The approach used, and will be presented, follows the intent of ISO 55000 by leveraging the owner/operator of the asset capturing the purpose of the facility. Combining the operating context of the asset within the Planning, Programing, Budgeting, and Execution process assists civil engineers in their management of assets. Together the shared responsibility between the mission owner and operator of the asset, the civil engineers and their responsibility of caring for and managing the asset, coupled with the financial managers on pursing the funds needed for the delivery and sustainment of the aforementioned all support the intent of ISO 55000. All three of these key players assists the senior leaders to make a more informed decision on where the use of the taxpayer dollar should or should not be spent.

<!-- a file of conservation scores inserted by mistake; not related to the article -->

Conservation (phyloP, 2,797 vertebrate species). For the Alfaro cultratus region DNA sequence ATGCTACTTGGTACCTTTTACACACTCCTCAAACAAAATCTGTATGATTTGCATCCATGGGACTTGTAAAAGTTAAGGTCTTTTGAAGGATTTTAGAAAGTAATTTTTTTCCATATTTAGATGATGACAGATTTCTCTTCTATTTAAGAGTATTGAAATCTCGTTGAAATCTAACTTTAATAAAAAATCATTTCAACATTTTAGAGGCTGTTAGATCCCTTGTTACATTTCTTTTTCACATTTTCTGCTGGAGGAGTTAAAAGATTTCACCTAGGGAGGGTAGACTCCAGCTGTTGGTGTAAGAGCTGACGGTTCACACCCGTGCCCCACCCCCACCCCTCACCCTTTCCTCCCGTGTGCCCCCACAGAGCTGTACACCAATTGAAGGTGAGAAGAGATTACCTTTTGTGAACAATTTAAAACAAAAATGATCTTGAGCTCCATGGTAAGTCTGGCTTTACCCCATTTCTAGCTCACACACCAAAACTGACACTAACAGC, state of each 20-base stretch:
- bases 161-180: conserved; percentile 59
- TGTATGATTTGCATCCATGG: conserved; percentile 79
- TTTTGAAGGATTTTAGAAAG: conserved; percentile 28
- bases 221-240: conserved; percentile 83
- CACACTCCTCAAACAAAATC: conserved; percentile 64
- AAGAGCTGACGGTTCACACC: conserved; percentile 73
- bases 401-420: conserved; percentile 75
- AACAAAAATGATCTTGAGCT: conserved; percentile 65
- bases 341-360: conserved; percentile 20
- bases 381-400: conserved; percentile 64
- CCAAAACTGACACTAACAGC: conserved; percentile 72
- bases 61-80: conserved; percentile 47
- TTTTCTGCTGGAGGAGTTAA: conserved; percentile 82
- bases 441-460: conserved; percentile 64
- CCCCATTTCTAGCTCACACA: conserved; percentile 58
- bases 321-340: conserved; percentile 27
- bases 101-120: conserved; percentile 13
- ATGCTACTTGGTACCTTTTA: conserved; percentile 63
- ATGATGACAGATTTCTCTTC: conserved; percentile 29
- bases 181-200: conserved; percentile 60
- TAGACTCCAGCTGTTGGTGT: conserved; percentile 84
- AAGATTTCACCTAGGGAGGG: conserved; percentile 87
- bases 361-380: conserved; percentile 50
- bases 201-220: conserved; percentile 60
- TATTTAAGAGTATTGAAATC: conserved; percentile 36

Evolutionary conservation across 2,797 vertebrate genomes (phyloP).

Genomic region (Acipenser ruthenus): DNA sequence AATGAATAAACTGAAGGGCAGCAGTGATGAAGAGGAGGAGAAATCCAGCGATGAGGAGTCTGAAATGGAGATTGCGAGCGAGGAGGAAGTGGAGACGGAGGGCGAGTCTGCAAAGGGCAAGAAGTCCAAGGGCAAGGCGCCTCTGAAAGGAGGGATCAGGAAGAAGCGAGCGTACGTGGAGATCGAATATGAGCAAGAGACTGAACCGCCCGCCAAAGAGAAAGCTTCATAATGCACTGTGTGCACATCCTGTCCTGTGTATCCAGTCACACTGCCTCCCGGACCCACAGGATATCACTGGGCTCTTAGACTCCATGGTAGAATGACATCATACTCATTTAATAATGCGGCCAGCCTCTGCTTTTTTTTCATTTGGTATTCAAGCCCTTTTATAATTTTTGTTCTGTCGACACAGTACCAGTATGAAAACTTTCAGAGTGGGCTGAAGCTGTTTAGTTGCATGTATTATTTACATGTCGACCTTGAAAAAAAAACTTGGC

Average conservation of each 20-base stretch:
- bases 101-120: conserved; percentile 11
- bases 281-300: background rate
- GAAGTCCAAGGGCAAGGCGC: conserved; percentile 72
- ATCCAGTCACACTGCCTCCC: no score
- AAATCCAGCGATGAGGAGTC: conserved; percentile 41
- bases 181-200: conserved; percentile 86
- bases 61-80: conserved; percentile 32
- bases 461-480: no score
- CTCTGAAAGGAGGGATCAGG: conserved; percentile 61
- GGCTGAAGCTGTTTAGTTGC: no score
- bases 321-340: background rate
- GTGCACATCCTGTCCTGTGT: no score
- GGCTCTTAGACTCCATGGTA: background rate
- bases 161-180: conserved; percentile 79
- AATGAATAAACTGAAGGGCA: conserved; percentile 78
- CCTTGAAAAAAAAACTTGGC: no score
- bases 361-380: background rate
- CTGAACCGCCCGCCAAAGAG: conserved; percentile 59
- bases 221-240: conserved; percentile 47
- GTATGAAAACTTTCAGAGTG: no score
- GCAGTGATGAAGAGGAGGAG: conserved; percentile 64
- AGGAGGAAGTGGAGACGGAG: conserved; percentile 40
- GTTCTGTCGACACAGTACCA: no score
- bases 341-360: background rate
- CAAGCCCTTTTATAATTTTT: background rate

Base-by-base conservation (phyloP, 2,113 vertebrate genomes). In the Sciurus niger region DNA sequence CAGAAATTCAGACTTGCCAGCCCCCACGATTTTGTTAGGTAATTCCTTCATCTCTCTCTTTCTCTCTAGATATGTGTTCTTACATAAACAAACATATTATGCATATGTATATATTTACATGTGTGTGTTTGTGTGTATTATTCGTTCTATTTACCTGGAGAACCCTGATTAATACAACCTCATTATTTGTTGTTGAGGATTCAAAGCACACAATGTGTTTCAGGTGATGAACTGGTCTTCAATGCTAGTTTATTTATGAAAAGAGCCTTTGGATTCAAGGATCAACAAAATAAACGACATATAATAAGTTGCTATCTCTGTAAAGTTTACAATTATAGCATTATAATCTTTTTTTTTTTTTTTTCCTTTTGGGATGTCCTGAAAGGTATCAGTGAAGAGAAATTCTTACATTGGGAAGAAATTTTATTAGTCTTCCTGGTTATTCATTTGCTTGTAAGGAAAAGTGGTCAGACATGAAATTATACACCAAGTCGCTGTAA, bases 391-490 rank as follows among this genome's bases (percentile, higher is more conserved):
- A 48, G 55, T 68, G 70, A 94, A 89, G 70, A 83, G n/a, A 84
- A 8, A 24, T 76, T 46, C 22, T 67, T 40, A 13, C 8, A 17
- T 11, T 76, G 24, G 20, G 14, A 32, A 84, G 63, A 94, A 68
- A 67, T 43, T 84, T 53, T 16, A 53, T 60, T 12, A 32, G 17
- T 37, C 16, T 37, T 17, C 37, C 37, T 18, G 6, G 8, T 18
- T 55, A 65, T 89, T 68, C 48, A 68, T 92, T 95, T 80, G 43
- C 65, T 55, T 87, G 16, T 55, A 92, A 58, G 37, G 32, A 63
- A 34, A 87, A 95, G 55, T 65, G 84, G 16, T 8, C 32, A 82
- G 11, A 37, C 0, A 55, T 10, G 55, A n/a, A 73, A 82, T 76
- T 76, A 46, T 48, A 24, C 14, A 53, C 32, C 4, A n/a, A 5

2. What asset management best practice(s) will be featured?
Best practices we will feature are the use of data science tools, techniques, and procedures delivering a data driven decision (D3) model. Some of the techniques we used such as decision tree analysis, multicriteria analysis, predictive analytics, domain expertise, linear algebra, algorithm development, and storytelling with data were critical in delivering the D3 model. The use of all these Data Science techniques allowed for the development of the D3 model so stakeholders at all levels can see and understand the complex relationships associated with the 2d, 3d, and 4th order effects while making a decision of this magnitude.
3. How does the presentation relate to the theme Smart, Secure, Sustainable?